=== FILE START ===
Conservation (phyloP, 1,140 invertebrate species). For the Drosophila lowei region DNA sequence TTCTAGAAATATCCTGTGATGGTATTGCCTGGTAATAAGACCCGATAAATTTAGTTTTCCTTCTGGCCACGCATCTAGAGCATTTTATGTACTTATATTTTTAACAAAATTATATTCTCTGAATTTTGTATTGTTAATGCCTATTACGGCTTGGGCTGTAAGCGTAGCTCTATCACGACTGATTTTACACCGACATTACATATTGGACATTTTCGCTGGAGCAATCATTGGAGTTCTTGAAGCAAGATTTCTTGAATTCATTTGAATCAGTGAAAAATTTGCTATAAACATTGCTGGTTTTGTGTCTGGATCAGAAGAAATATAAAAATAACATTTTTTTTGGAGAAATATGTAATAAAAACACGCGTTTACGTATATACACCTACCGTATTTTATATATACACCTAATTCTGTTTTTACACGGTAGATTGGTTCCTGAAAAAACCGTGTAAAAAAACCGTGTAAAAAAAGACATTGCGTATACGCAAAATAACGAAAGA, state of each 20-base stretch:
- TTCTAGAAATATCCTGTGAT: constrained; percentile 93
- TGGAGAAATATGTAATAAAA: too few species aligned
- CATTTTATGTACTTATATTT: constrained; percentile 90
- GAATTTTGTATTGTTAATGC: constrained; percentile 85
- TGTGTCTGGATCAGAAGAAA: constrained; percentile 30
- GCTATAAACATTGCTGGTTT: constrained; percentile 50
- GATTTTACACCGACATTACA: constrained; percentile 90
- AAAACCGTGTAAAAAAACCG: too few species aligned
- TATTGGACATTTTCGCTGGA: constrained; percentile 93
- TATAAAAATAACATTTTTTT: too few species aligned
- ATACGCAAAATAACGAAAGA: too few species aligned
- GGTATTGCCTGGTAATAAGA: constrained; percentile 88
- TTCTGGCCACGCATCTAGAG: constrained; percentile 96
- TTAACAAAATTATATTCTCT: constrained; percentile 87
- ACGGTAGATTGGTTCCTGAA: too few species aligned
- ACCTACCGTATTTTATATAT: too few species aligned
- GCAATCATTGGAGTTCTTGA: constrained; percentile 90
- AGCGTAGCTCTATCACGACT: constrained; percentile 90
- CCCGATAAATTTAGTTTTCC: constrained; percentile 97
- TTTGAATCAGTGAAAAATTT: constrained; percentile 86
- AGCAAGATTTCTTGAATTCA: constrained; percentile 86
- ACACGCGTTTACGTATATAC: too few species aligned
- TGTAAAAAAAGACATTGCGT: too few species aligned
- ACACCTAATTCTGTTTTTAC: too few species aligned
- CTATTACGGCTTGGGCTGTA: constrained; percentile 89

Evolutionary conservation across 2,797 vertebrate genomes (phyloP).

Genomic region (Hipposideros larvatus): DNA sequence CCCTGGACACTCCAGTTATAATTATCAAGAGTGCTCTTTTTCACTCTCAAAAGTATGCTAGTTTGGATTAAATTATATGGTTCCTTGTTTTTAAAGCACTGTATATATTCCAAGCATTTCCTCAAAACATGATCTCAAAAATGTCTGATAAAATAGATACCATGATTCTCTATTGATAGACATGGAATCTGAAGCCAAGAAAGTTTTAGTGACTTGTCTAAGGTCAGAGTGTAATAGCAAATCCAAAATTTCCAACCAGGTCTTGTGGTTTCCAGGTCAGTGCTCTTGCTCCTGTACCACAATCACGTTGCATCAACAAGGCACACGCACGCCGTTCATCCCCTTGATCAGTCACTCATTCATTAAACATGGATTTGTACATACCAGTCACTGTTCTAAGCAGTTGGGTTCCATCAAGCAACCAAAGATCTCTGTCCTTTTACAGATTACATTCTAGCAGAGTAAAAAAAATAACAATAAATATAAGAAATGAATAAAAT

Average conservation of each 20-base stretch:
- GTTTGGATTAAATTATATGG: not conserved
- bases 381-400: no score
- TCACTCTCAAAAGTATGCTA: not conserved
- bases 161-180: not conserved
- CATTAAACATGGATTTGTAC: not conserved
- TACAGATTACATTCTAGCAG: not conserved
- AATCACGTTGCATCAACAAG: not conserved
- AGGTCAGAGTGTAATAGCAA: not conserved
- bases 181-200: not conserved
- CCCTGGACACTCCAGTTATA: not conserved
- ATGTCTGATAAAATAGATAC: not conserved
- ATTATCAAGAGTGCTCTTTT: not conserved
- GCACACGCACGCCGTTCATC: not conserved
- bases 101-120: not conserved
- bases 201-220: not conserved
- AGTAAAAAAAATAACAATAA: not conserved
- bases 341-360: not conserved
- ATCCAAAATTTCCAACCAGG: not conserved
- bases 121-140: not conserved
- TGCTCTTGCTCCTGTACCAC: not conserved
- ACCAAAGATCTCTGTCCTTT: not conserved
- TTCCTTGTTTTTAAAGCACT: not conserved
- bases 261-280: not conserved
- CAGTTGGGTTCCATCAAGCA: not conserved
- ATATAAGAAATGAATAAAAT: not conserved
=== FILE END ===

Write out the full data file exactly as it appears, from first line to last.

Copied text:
Conservation (phyloP, 1,140 invertebrate species). For the Drosophila lowei region DNA sequence TTCTAGAAATATCCTGTGATGGTATTGCCTGGTAATAAGACCCGATAAATTTAGTTTTCCTTCTGGCCACGCATCTAGAGCATTTTATGTACTTATATTTTTAACAAAATTATATTCTCTGAATTTTGTATTGTTAATGCCTATTACGGCTTGGGCTGTAAGCGTAGCTCTATCACGACTGATTTTACACCGACATTACATATTGGACATTTTCGCTGGAGCAATCATTGGAGTTCTTGAAGCAAGATTTCTTGAATTCATTTGAATCAGTGAAAAATTTGCTATAAACATTGCTGGTTTTGTGTCTGGATCAGAAGAAATATAAAAATAACATTTTTTTTGGAGAAATATGTAATAAAAACACGCGTTTACGTATATACACCTACCGTATTTTATATATACACCTAATTCTGTTTTTACACGGTAGATTGGTTCCTGAAAAAACCGTGTAAAAAAACCGTGTAAAAAAAGACATTGCGTATACGCAAAATAACGAAAGA, state of each 20-base stretch:
- TTCTAGAAATATCCTGTGAT: constrained; percentile 93
- TGGAGAAATATGTAATAAAA: too few species aligned
- CATTTTATGTACTTATATTT: constrained; percentile 90
- GAATTTTGTATTGTTAATGC: constrained; percentile 85
- TGTGTCTGGATCAGAAGAAA: constrained; percentile 30
- GCTATAAACATTGCTGGTTT: constrained; percentile 50
- GATTTTACACCGACATTACA: constrained; percentile 90
- AAAACCGTGTAAAAAAACCG: too few species aligned
- TATTGGACATTTTCGCTGGA: constrained; percentile 93
- TATAAAAATAACATTTTTTT: too few species aligned
- ATACGCAAAATAACGAAAGA: too few species aligned
- GGTATTGCCTGGTAATAAGA: constrained; percentile 88
- TTCTGGCCACGCATCTAGAG: constrained; percentile 96
- TTAACAAAATTATATTCTCT: constrained; percentile 87
- ACGGTAGATTGGTTCCTGAA: too few species aligned
- ACCTACCGTATTTTATATAT: too few species aligned
- GCAATCATTGGAGTTCTTGA: constrained; percentile 90
- AGCGTAGCTCTATCACGACT: constrained; percentile 90
- CCCGATAAATTTAGTTTTCC: constrained; percentile 97
- TTTGAATCAGTGAAAAATTT: constrained; percentile 86
- AGCAAGATTTCTTGAATTCA: constrained; percentile 86
- ACACGCGTTTACGTATATAC: too few species aligned
- TGTAAAAAAAGACATTGCGT: too few species aligned
- ACACCTAATTCTGTTTTTAC: too few species aligned
- CTATTACGGCTTGGGCTGTA: constrained; percentile 89

Evolutionary conservation across 2,797 vertebrate genomes (phyloP).

Genomic region (Hipposideros larvatus): DNA sequence CCCTGGACACTCCAGTTATAATTATCAAGAGTGCTCTTTTTCACTCTCAAAAGTATGCTAGTTTGGATTAAATTATATGGTTCCTTGTTTTTAAAGCACTGTATATATTCCAAGCATTTCCTCAAAACATGATCTCAAAAATGTCTGATAAAATAGATACCATGATTCTCTATTGATAGACATGGAATCTGAAGCCAAGAAAGTTTTAGTGACTTGTCTAAGGTCAGAGTGTAATAGCAAATCCAAAATTTCCAACCAGGTCTTGTGGTTTCCAGGTCAGTGCTCTTGCTCCTGTACCACAATCACGTTGCATCAACAAGGCACACGCACGCCGTTCATCCCCTTGATCAGTCACTCATTCATTAAACATGGATTTGTACATACCAGTCACTGTTCTAAGCAGTTGGGTTCCATCAAGCAACCAAAGATCTCTGTCCTTTTACAGATTACATTCTAGCAGAGTAAAAAAAATAACAATAAATATAAGAAATGAATAAAAT

Average conservation of each 20-base stretch:
- GTTTGGATTAAATTATATGG: not conserved
- bases 381-400: no score
- TCACTCTCAAAAGTATGCTA: not conserved
- bases 161-180: not conserved
- CATTAAACATGGATTTGTAC: not conserved
- TACAGATTACATTCTAGCAG: not conserved
- AATCACGTTGCATCAACAAG: not conserved
- AGGTCAGAGTGTAATAGCAA: not conserved
- bases 181-200: not conserved
- CCCTGGACACTCCAGTTATA: not conserved
- ATGTCTGATAAAATAGATAC: not conserved
- ATTATCAAGAGTGCTCTTTT: not conserved
- GCACACGCACGCCGTTCATC: not conserved
- bases 101-120: not conserved
- bases 201-220: not conserved
- AGTAAAAAAAATAACAATAA: not conserved
- bases 341-360: not conserved
- ATCCAAAATTTCCAACCAGG: not conserved
- bases 121-140: not conserved
- TGCTCTTGCTCCTGTACCAC: not conserved
- ACCAAAGATCTCTGTCCTTT: not conserved
- TTCCTTGTTTTTAAAGCACT: not conserved
- bases 261-280: not conserved
- CAGTTGGGTTCCATCAAGCA: not conserved
- ATATAAGAAATGAATAAAAT: not conserved